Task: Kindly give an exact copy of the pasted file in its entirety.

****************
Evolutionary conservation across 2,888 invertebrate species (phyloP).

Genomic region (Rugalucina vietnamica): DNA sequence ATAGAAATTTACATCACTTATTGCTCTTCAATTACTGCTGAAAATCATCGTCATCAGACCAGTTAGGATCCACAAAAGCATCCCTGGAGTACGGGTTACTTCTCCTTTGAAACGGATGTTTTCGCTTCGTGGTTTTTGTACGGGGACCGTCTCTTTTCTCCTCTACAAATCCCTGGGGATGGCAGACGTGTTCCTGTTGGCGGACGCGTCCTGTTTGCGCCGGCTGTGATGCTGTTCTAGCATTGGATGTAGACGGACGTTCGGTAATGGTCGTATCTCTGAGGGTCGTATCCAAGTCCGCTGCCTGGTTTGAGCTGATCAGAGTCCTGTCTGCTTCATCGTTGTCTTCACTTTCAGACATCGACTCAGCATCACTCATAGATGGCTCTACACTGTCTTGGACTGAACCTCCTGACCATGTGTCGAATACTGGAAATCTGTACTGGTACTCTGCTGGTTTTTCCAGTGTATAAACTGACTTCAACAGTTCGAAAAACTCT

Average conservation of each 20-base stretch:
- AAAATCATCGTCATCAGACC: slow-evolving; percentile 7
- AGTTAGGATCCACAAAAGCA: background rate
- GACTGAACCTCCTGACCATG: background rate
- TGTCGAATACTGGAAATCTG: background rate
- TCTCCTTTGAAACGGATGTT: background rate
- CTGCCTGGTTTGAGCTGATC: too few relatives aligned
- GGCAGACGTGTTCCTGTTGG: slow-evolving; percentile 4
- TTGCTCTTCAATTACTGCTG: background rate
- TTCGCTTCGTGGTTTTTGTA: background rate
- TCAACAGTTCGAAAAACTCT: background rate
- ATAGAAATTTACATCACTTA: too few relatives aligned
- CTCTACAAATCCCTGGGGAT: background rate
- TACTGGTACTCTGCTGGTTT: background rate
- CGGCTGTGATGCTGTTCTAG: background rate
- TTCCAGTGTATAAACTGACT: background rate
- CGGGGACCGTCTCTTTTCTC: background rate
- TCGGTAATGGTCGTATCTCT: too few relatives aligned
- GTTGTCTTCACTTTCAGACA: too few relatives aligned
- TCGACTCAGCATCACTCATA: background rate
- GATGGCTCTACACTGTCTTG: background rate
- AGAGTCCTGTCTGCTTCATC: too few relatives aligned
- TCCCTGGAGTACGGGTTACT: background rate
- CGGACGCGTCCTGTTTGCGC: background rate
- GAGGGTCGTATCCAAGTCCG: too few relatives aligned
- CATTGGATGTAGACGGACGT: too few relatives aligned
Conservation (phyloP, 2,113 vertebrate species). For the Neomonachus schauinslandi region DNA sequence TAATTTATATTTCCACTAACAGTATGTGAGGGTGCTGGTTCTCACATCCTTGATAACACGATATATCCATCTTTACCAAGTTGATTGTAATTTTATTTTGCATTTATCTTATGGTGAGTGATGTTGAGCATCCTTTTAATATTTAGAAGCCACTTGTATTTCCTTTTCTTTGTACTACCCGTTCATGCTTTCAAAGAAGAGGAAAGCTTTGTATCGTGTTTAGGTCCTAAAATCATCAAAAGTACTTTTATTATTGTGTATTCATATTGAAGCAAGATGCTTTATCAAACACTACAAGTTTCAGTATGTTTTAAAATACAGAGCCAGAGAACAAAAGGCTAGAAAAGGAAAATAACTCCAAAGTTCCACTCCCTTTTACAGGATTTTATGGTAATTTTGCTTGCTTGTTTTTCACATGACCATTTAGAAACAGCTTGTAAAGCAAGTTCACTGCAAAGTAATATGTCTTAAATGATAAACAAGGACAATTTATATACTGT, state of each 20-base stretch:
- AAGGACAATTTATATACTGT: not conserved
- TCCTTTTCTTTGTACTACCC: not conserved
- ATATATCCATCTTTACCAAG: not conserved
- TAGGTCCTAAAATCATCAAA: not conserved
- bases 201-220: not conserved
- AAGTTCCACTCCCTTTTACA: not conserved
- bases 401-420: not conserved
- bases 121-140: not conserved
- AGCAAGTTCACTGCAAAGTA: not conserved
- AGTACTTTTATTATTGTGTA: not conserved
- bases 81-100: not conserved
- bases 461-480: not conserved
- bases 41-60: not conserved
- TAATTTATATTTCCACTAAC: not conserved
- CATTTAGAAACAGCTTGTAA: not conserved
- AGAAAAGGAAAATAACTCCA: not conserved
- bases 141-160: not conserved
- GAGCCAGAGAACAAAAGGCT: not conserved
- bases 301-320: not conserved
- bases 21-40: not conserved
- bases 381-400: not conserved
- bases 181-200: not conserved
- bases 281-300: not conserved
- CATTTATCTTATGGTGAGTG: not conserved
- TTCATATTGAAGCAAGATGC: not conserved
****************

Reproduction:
Evolutionary conservation across 2,888 invertebrate species (phyloP).

Genomic region (Rugalucina vietnamica): DNA sequence ATAGAAATTTACATCACTTATTGCTCTTCAATTACTGCTGAAAATCATCGTCATCAGACCAGTTAGGATCCACAAAAGCATCCCTGGAGTACGGGTTACTTCTCCTTTGAAACGGATGTTTTCGCTTCGTGGTTTTTGTACGGGGACCGTCTCTTTTCTCCTCTACAAATCCCTGGGGATGGCAGACGTGTTCCTGTTGGCGGACGCGTCCTGTTTGCGCCGGCTGTGATGCTGTTCTAGCATTGGATGTAGACGGACGTTCGGTAATGGTCGTATCTCTGAGGGTCGTATCCAAGTCCGCTGCCTGGTTTGAGCTGATCAGAGTCCTGTCTGCTTCATCGTTGTCTTCACTTTCAGACATCGACTCAGCATCACTCATAGATGGCTCTACACTGTCTTGGACTGAACCTCCTGACCATGTGTCGAATACTGGAAATCTGTACTGGTACTCTGCTGGTTTTTCCAGTGTATAAACTGACTTCAACAGTTCGAAAAACTCT

Average conservation of each 20-base stretch:
- AAAATCATCGTCATCAGACC: slow-evolving; percentile 7
- AGTTAGGATCCACAAAAGCA: background rate
- GACTGAACCTCCTGACCATG: background rate
- TGTCGAATACTGGAAATCTG: background rate
- TCTCCTTTGAAACGGATGTT: background rate
- CTGCCTGGTTTGAGCTGATC: too few relatives aligned
- GGCAGACGTGTTCCTGTTGG: slow-evolving; percentile 4
- TTGCTCTTCAATTACTGCTG: background rate
- TTCGCTTCGTGGTTTTTGTA: background rate
- TCAACAGTTCGAAAAACTCT: background rate
- ATAGAAATTTACATCACTTA: too few relatives aligned
- CTCTACAAATCCCTGGGGAT: background rate
- TACTGGTACTCTGCTGGTTT: background rate
- CGGCTGTGATGCTGTTCTAG: background rate
- TTCCAGTGTATAAACTGACT: background rate
- CGGGGACCGTCTCTTTTCTC: background rate
- TCGGTAATGGTCGTATCTCT: too few relatives aligned
- GTTGTCTTCACTTTCAGACA: too few relatives aligned
- TCGACTCAGCATCACTCATA: background rate
- GATGGCTCTACACTGTCTTG: background rate
- AGAGTCCTGTCTGCTTCATC: too few relatives aligned
- TCCCTGGAGTACGGGTTACT: background rate
- CGGACGCGTCCTGTTTGCGC: background rate
- GAGGGTCGTATCCAAGTCCG: too few relatives aligned
- CATTGGATGTAGACGGACGT: too few relatives aligned
Conservation (phyloP, 2,113 vertebrate species). For the Neomonachus schauinslandi region DNA sequence TAATTTATATTTCCACTAACAGTATGTGAGGGTGCTGGTTCTCACATCCTTGATAACACGATATATCCATCTTTACCAAGTTGATTGTAATTTTATTTTGCATTTATCTTATGGTGAGTGATGTTGAGCATCCTTTTAATATTTAGAAGCCACTTGTATTTCCTTTTCTTTGTACTACCCGTTCATGCTTTCAAAGAAGAGGAAAGCTTTGTATCGTGTTTAGGTCCTAAAATCATCAAAAGTACTTTTATTATTGTGTATTCATATTGAAGCAAGATGCTTTATCAAACACTACAAGTTTCAGTATGTTTTAAAATACAGAGCCAGAGAACAAAAGGCTAGAAAAGGAAAATAACTCCAAAGTTCCACTCCCTTTTACAGGATTTTATGGTAATTTTGCTTGCTTGTTTTTCACATGACCATTTAGAAACAGCTTGTAAAGCAAGTTCACTGCAAAGTAATATGTCTTAAATGATAAACAAGGACAATTTATATACTGT, state of each 20-base stretch:
- AAGGACAATTTATATACTGT: not conserved
- TCCTTTTCTTTGTACTACCC: not conserved
- ATATATCCATCTTTACCAAG: not conserved
- TAGGTCCTAAAATCATCAAA: not conserved
- bases 201-220: not conserved
- AAGTTCCACTCCCTTTTACA: not conserved
- bases 401-420: not conserved
- bases 121-140: not conserved
- AGCAAGTTCACTGCAAAGTA: not conserved
- AGTACTTTTATTATTGTGTA: not conserved
- bases 81-100: not conserved
- bases 461-480: not conserved
- bases 41-60: not conserved
- TAATTTATATTTCCACTAAC: not conserved
- CATTTAGAAACAGCTTGTAA: not conserved
- AGAAAAGGAAAATAACTCCA: not conserved
- bases 141-160: not conserved
- GAGCCAGAGAACAAAAGGCT: not conserved
- bases 301-320: not conserved
- bases 21-40: not conserved
- bases 381-400: not conserved
- bases 181-200: not conserved
- bases 281-300: not conserved
- CATTTATCTTATGGTGAGTG: not conserved
- TTCATATTGAAGCAAGATGC: not conserved